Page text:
Ringneck pulling tail feathers

by Jason
(Sydney Aust.)

I have recently purchase a pair of ringnecks the female keeps pulling the male tail feathers are you able to give some idea of wot to do.

Comments for Ringneck pulling tail feathers

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Nov 30, 2014
Ring neck bleeding tail
by: Anonymous

Hi my ring necks tail has bin bleeding for 2days wot should I do

Editor's note: Find an avian vet right away!

Nov 20, 2012
Ringneck pulling tail feathers
by: Jason

Thank you for the reasurrace I havent breed birds for years so im just getting back into it missed the hobbie. My I bother you for another whats the best way to get this bird to grow its feathers, or wil come in time bieng on its own?

Nov 20, 2012
IRN (indian ring neck) Pulling tial feathers
by: Anonymous

I agree with Linda. In this case it should of been obivious to seperate the birds into seperate cages.

Some birds can get along well for years, then decide one day, they aren't having it anymore. This is when you will see one bird hurt the other. Or prevent the other from eating.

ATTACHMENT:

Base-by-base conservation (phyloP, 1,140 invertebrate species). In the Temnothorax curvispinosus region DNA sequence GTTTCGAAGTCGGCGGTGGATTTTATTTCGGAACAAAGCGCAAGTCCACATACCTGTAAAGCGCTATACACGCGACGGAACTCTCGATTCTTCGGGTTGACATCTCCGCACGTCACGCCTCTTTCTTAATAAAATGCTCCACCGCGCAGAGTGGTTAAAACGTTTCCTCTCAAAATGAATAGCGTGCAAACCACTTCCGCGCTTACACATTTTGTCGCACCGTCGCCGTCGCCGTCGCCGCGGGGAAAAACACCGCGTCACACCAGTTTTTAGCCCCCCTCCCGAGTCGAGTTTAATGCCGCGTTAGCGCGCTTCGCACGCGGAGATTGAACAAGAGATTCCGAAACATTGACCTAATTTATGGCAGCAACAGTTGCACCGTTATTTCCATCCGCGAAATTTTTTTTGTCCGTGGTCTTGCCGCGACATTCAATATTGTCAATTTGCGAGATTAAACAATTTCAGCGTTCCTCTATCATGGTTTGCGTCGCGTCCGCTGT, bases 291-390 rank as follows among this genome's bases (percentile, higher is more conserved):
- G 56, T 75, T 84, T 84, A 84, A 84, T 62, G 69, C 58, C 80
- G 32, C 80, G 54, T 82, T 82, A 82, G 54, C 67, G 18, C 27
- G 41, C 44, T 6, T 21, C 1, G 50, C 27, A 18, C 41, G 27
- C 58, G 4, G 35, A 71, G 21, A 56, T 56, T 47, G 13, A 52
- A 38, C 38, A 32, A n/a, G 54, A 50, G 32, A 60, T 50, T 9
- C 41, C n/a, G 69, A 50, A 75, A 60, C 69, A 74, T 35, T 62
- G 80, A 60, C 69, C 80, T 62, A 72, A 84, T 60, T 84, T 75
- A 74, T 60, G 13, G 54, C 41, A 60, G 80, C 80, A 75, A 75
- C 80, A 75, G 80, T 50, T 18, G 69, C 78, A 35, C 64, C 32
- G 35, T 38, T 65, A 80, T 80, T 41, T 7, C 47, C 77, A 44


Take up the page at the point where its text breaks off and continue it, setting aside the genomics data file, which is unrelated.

You most definately need seperate cages! Otherwise the female will cause serious injury to the male, resulting in expensive vet visits.

It's cheaper to seperate them now then it will be to take the male to the vet for injuries.

GL!

Nov 20, 2012
Ringneck pulling tail feathers
by: Linda

Yes, you will have to separate them into two cages and leave them that way until they are able to play together outside cage without physical abuse involved. All pairs of birds do not get along. I have a proven pair of Amazons who have been together for 20 years. The hen hurts the male because he is smaller, so we have them in a double Macaw cage with a divider down the middle to keep him safe. They used to get along fine until he had some illness years' ago, and she has been aggressive toward him ever since. For his safety, they cannot be caged together.

So separate them into two cages, because this tail feather pulling will escalate into her severely hurting him. If she pulls out a blood feather, he could bleed to death, so do not delay with getting them into two cages. Also, when out of cage, the abuse can start again, so make sure you are right there when they are out of cage to stop any further abuse. Do not take this lightly because the weaker bird is at high risk right now, and the attacks will get worse not better.I'm speaking from practical experience here, and would hate to see one bird kill another which happens more than it should believe me.

Linda

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